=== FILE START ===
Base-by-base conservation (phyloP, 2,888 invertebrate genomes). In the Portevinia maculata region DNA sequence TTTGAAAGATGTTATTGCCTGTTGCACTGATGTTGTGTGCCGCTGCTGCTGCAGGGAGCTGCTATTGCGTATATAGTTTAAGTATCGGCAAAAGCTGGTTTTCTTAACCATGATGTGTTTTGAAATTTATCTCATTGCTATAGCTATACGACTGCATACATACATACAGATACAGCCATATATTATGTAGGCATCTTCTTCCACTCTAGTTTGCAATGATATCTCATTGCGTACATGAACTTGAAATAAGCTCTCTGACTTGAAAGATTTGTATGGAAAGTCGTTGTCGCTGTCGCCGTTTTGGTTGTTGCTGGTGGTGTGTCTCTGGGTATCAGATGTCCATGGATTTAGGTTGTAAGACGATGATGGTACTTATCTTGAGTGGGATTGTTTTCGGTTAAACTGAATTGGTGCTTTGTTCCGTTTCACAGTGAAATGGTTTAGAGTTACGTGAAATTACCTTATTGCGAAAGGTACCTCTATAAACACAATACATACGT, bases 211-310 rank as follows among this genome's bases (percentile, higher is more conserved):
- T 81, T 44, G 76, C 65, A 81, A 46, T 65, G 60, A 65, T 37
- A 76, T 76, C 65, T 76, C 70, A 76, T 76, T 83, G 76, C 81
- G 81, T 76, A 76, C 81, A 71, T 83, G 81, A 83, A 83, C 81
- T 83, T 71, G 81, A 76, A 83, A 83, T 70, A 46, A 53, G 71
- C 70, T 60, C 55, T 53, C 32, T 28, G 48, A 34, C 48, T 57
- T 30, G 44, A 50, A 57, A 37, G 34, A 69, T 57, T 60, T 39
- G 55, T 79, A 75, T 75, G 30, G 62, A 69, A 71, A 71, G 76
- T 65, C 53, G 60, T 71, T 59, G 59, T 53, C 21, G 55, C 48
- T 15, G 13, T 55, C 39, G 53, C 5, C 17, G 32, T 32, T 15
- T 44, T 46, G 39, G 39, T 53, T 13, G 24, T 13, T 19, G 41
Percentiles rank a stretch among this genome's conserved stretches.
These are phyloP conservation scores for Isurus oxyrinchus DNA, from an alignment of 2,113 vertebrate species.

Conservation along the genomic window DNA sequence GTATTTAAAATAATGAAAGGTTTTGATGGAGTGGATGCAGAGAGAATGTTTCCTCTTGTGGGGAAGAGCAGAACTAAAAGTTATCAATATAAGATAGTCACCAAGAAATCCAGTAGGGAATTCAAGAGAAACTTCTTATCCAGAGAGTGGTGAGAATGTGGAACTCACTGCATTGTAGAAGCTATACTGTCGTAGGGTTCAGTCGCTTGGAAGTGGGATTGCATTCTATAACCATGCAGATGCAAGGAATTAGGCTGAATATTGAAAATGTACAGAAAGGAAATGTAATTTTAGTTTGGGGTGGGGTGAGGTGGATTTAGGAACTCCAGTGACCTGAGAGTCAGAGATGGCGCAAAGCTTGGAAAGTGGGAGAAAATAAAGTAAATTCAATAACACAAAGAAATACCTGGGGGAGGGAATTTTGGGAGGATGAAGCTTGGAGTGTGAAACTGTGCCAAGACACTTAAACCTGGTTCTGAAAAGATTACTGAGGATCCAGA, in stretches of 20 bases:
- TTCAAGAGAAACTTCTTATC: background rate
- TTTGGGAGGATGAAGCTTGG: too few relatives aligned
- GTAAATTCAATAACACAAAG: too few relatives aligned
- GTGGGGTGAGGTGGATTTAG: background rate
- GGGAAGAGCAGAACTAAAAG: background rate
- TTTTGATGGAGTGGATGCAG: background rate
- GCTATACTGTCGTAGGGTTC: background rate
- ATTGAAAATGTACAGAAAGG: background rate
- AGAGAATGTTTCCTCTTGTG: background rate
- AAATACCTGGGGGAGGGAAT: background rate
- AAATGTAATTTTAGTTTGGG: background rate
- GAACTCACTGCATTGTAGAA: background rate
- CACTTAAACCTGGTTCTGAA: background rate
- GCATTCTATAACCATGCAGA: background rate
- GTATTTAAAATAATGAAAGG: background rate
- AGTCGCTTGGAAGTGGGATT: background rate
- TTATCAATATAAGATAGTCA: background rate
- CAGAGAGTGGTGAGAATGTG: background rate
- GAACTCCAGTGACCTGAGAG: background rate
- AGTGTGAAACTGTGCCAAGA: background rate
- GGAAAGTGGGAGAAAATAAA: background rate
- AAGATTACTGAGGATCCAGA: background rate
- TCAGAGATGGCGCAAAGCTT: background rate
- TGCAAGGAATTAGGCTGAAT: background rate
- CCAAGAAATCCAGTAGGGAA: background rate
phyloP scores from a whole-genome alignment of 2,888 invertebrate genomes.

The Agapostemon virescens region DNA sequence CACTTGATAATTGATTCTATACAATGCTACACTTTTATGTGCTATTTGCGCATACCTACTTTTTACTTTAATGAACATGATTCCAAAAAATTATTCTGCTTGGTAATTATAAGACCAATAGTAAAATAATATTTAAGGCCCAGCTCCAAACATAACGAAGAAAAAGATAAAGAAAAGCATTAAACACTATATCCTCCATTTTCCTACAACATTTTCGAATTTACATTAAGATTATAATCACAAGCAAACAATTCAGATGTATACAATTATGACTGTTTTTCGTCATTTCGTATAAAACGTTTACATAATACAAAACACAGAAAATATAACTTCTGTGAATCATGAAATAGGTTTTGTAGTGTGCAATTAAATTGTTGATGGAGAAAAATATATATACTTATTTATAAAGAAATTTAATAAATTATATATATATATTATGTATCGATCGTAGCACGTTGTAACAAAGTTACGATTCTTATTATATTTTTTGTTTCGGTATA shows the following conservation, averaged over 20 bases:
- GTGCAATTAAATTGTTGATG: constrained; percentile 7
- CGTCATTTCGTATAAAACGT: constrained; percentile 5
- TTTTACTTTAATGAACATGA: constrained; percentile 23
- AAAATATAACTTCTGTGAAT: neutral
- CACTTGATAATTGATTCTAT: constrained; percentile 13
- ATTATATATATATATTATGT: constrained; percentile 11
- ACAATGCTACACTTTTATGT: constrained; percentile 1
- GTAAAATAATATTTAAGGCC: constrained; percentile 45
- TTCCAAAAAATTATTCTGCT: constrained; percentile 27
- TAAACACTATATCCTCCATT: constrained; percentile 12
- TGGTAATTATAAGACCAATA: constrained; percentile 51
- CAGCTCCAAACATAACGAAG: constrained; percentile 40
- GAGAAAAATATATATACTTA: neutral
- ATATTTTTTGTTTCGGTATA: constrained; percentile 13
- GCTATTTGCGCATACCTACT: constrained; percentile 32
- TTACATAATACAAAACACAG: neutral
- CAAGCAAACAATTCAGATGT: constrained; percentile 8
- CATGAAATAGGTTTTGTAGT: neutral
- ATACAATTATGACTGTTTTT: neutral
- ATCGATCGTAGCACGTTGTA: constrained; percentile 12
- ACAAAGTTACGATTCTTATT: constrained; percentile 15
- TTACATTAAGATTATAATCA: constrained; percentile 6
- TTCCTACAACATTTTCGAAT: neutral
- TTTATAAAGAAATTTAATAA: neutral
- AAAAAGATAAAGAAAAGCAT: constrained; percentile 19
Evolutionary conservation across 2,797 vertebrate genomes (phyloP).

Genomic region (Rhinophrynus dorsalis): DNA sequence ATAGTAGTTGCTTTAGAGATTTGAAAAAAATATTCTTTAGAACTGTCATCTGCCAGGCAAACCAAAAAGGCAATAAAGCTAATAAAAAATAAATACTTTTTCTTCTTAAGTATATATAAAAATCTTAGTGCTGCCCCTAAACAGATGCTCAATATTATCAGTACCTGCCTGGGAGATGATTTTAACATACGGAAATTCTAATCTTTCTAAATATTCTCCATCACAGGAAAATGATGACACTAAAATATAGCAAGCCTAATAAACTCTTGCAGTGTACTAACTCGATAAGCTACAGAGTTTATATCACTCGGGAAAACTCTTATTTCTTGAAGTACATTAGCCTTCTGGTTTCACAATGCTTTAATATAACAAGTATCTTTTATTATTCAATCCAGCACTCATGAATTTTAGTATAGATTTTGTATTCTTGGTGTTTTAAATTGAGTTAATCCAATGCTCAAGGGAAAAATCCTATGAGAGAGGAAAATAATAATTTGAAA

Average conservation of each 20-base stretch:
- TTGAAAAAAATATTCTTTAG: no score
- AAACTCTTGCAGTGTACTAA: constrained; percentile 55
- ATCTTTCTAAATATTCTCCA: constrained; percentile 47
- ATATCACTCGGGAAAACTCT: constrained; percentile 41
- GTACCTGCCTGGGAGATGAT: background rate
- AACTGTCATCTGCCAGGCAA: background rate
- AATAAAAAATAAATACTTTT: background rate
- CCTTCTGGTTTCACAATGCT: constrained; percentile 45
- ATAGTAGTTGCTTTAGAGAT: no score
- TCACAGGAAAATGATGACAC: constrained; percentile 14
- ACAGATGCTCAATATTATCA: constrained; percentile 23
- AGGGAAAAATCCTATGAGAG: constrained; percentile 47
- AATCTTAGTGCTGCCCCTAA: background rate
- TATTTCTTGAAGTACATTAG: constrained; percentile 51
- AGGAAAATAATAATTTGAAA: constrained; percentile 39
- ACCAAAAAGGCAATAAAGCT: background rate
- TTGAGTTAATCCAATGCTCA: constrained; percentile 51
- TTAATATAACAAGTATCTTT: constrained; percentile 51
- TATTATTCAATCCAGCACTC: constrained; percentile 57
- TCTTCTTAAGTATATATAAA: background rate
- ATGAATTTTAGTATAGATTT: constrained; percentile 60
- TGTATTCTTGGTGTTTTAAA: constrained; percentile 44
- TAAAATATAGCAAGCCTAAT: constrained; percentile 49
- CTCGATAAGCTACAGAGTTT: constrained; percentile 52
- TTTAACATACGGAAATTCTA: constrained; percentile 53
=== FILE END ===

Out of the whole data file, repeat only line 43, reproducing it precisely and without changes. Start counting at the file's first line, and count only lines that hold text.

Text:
- CGTCATTTCGTATAAAACGT: constrained; percentile 5